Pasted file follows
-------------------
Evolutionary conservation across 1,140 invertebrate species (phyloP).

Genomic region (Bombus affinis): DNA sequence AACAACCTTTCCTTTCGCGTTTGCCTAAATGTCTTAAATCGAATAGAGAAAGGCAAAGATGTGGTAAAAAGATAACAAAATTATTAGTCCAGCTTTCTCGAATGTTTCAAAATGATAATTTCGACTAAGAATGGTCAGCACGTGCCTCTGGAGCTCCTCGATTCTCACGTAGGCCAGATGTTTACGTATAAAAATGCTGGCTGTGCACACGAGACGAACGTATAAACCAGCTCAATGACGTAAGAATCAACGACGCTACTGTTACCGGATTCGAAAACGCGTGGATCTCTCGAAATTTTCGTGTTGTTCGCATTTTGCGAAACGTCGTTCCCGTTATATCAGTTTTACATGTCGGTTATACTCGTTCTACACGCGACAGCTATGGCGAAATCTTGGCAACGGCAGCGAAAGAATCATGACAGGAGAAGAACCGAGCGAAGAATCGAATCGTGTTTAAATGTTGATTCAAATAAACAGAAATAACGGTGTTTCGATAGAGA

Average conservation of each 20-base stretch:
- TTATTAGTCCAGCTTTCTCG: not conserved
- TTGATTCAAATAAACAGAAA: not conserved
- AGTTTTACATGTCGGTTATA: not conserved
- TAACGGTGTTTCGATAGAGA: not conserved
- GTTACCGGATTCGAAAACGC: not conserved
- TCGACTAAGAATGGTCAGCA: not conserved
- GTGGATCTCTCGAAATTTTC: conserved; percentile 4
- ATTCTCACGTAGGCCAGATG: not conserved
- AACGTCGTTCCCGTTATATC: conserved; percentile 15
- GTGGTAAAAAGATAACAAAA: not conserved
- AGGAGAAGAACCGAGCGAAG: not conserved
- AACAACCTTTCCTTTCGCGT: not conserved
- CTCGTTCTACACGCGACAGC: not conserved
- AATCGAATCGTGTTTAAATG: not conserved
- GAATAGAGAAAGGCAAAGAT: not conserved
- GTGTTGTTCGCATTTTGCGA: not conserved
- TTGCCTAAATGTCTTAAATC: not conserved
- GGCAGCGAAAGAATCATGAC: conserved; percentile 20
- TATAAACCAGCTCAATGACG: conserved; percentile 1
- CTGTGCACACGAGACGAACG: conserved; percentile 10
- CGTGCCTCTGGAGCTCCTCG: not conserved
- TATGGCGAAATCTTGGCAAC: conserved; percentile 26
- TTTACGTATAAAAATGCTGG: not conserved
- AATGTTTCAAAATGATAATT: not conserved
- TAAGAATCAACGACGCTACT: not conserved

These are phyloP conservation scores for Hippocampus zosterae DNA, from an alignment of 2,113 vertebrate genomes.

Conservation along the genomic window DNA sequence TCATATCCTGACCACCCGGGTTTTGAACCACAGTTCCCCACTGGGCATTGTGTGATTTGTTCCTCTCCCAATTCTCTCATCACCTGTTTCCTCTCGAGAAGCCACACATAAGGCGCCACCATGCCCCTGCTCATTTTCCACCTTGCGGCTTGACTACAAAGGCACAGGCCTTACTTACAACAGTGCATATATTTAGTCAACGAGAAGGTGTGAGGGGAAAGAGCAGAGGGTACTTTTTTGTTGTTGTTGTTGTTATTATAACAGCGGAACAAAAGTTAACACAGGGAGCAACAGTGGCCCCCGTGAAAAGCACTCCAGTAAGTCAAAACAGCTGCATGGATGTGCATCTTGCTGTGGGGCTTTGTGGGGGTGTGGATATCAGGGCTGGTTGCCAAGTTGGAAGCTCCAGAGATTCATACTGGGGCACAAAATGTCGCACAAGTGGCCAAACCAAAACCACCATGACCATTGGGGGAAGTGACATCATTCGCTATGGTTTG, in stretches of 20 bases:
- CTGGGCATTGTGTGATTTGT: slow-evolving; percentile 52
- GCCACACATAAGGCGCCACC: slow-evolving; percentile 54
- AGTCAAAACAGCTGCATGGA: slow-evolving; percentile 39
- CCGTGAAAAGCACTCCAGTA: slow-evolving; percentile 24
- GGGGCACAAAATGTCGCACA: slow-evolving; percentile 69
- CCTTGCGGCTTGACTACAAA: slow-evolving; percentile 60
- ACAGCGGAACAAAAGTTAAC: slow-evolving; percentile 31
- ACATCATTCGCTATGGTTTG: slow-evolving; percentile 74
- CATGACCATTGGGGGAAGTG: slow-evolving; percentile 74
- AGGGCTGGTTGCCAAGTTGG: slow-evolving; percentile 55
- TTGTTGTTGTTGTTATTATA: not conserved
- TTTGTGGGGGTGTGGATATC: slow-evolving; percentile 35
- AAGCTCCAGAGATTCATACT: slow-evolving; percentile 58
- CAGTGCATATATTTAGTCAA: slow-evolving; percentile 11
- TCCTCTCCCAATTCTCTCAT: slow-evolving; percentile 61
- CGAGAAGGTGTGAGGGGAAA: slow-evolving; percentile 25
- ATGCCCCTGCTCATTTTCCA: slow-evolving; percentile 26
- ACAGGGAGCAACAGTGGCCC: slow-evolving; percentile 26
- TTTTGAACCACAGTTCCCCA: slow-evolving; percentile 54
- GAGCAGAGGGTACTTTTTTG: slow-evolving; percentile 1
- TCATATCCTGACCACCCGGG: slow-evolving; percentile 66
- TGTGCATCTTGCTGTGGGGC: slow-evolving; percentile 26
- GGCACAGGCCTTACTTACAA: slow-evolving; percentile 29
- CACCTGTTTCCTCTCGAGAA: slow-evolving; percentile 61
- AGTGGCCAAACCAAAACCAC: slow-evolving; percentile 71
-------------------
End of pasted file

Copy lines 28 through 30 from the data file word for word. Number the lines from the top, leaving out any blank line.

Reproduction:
- TAAGAATCAACGACGCTACT: not conserved

These are phyloP conservation scores for Hippocampus zosterae DNA, from an alignment of 2,113 vertebrate genomes.

Conservation along the genomic window DNA sequence TCATATCCTGACCACCCGGGTTTTGAACCACAGTTCCCCACTGGGCATTGTGTGATTTGTTCCTCTCCCAATTCTCTCATCACCTGTTTCCTCTCGAGAAGCCACACATAAGGCGCCACCATGCCCCTGCTCATTTTCCACCTTGCGGCTTGACTACAAAGGCACAGGCCTTACTTACAACAGTGCATATATTTAGTCAACGAGAAGGTGTGAGGGGAAAGAGCAGAGGGTACTTTTTTGTTGTTGTTGTTGTTATTATAACAGCGGAACAAAAGTTAACACAGGGAGCAACAGTGGCCCCCGTGAAAAGCACTCCAGTAAGTCAAAACAGCTGCATGGATGTGCATCTTGCTGTGGGGCTTTGTGGGGGTGTGGATATCAGGGCTGGTTGCCAAGTTGGAAGCTCCAGAGATTCATACTGGGGCACAAAATGTCGCACAAGTGGCCAAACCAAAACCACCATGACCATTGGGGGAAGTGACATCATTCGCTATGGTTTG, in stretches of 20 bases: